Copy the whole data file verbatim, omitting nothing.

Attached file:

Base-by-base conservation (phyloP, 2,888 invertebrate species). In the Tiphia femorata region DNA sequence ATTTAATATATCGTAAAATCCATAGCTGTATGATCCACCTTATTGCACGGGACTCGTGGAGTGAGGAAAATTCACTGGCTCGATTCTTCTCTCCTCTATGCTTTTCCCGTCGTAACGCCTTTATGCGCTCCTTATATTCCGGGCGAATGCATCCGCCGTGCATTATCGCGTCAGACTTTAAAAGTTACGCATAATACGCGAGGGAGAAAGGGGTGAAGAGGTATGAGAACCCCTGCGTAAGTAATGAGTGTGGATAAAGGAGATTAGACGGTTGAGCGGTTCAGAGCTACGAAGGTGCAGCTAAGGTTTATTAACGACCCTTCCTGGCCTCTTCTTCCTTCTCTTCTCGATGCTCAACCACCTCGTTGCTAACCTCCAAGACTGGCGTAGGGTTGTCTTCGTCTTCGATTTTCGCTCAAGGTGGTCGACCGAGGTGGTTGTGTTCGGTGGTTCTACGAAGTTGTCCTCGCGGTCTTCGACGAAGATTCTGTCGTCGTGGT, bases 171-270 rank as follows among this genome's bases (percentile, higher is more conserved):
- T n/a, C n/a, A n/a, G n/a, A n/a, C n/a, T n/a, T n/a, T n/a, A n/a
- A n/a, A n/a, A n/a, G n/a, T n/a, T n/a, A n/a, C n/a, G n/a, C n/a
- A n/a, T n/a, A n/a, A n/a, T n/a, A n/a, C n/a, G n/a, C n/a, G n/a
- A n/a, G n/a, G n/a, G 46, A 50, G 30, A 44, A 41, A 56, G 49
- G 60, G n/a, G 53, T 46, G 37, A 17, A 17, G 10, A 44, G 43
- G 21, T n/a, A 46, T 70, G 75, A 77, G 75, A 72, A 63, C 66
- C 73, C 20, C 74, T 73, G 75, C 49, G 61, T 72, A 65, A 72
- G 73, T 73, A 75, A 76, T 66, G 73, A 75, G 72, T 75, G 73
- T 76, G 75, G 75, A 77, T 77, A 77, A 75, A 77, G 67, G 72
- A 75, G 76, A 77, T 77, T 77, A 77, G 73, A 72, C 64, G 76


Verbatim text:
Base-by-base conservation (phyloP, 2,888 invertebrate species). In the Tiphia femorata region DNA sequence ATTTAATATATCGTAAAATCCATAGCTGTATGATCCACCTTATTGCACGGGACTCGTGGAGTGAGGAAAATTCACTGGCTCGATTCTTCTCTCCTCTATGCTTTTCCCGTCGTAACGCCTTTATGCGCTCCTTATATTCCGGGCGAATGCATCCGCCGTGCATTATCGCGTCAGACTTTAAAAGTTACGCATAATACGCGAGGGAGAAAGGGGTGAAGAGGTATGAGAACCCCTGCGTAAGTAATGAGTGTGGATAAAGGAGATTAGACGGTTGAGCGGTTCAGAGCTACGAAGGTGCAGCTAAGGTTTATTAACGACCCTTCCTGGCCTCTTCTTCCTTCTCTTCTCGATGCTCAACCACCTCGTTGCTAACCTCCAAGACTGGCGTAGGGTTGTCTTCGTCTTCGATTTTCGCTCAAGGTGGTCGACCGAGGTGGTTGTGTTCGGTGGTTCTACGAAGTTGTCCTCGCGGTCTTCGACGAAGATTCTGTCGTCGTGGT, bases 171-270 rank as follows among this genome's bases (percentile, higher is more conserved):
- T n/a, C n/a, A n/a, G n/a, A n/a, C n/a, T n/a, T n/a, T n/a, A n/a
- A n/a, A n/a, A n/a, G n/a, T n/a, T n/a, A n/a, C n/a, G n/a, C n/a
- A n/a, T n/a, A n/a, A n/a, T n/a, A n/a, C n/a, G n/a, C n/a, G n/a
- A n/a, G n/a, G n/a, G 46, A 50, G 30, A 44, A 41, A 56, G 49
- G 60, G n/a, G 53, T 46, G 37, A 17, A 17, G 10, A 44, G 43
- G 21, T n/a, A 46, T 70, G 75, A 77, G 75, A 72, A 63, C 66
- C 73, C 20, C 74, T 73, G 75, C 49, G 61, T 72, A 65, A 72
- G 73, T 73, A 75, A 76, T 66, G 73, A 75, G 72, T 75, G 73
- T 76, G 75, G 75, A 77, T 77, A 77, A 75, A 77, G 67, G 72
- A 75, G 76, A 77, T 77, T 77, A 77, G 73, A 72, C 64, G 76